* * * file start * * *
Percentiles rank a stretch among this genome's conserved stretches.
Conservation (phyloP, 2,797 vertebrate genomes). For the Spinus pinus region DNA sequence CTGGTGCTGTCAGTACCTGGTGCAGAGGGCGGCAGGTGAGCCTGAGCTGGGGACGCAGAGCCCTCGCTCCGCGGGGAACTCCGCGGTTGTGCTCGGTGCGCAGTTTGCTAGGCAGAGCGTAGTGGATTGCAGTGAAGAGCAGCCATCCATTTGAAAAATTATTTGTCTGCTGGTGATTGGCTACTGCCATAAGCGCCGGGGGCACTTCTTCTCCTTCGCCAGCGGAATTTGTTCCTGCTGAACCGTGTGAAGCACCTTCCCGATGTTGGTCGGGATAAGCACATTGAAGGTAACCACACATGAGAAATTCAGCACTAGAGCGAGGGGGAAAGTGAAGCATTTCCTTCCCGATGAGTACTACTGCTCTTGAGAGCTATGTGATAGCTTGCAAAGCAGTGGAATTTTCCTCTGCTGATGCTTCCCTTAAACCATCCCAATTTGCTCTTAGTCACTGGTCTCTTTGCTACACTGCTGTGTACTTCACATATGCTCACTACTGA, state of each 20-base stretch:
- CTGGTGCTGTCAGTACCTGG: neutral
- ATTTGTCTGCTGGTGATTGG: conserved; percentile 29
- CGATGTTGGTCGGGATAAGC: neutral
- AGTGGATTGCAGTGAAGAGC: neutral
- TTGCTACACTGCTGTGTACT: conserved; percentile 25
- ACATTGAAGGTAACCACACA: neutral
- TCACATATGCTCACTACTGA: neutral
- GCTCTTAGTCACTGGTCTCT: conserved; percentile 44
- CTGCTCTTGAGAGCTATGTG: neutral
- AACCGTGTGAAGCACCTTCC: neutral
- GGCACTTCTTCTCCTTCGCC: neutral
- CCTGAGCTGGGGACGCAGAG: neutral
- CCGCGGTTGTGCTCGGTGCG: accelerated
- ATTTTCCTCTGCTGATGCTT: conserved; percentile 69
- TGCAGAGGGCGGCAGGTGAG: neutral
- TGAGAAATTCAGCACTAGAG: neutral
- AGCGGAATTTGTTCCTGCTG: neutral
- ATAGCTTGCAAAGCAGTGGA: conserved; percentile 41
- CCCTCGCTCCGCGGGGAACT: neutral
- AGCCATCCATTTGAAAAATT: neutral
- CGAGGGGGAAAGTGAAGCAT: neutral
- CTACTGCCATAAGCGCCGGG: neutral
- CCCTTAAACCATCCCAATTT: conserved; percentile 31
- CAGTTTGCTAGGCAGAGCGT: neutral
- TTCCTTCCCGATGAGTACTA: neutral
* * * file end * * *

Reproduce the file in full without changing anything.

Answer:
Percentiles rank a stretch among this genome's conserved stretches.
Conservation (phyloP, 2,797 vertebrate genomes). For the Spinus pinus region DNA sequence CTGGTGCTGTCAGTACCTGGTGCAGAGGGCGGCAGGTGAGCCTGAGCTGGGGACGCAGAGCCCTCGCTCCGCGGGGAACTCCGCGGTTGTGCTCGGTGCGCAGTTTGCTAGGCAGAGCGTAGTGGATTGCAGTGAAGAGCAGCCATCCATTTGAAAAATTATTTGTCTGCTGGTGATTGGCTACTGCCATAAGCGCCGGGGGCACTTCTTCTCCTTCGCCAGCGGAATTTGTTCCTGCTGAACCGTGTGAAGCACCTTCCCGATGTTGGTCGGGATAAGCACATTGAAGGTAACCACACATGAGAAATTCAGCACTAGAGCGAGGGGGAAAGTGAAGCATTTCCTTCCCGATGAGTACTACTGCTCTTGAGAGCTATGTGATAGCTTGCAAAGCAGTGGAATTTTCCTCTGCTGATGCTTCCCTTAAACCATCCCAATTTGCTCTTAGTCACTGGTCTCTTTGCTACACTGCTGTGTACTTCACATATGCTCACTACTGA, state of each 20-base stretch:
- CTGGTGCTGTCAGTACCTGG: neutral
- ATTTGTCTGCTGGTGATTGG: conserved; percentile 29
- CGATGTTGGTCGGGATAAGC: neutral
- AGTGGATTGCAGTGAAGAGC: neutral
- TTGCTACACTGCTGTGTACT: conserved; percentile 25
- ACATTGAAGGTAACCACACA: neutral
- TCACATATGCTCACTACTGA: neutral
- GCTCTTAGTCACTGGTCTCT: conserved; percentile 44
- CTGCTCTTGAGAGCTATGTG: neutral
- AACCGTGTGAAGCACCTTCC: neutral
- GGCACTTCTTCTCCTTCGCC: neutral
- CCTGAGCTGGGGACGCAGAG: neutral
- CCGCGGTTGTGCTCGGTGCG: accelerated
- ATTTTCCTCTGCTGATGCTT: conserved; percentile 69
- TGCAGAGGGCGGCAGGTGAG: neutral
- TGAGAAATTCAGCACTAGAG: neutral
- AGCGGAATTTGTTCCTGCTG: neutral
- ATAGCTTGCAAAGCAGTGGA: conserved; percentile 41
- CCCTCGCTCCGCGGGGAACT: neutral
- AGCCATCCATTTGAAAAATT: neutral
- CGAGGGGGAAAGTGAAGCAT: neutral
- CTACTGCCATAAGCGCCGGG: neutral
- CCCTTAAACCATCCCAATTT: conserved; percentile 31
- CAGTTTGCTAGGCAGAGCGT: neutral
- TTCCTTCCCGATGAGTACTA: neutral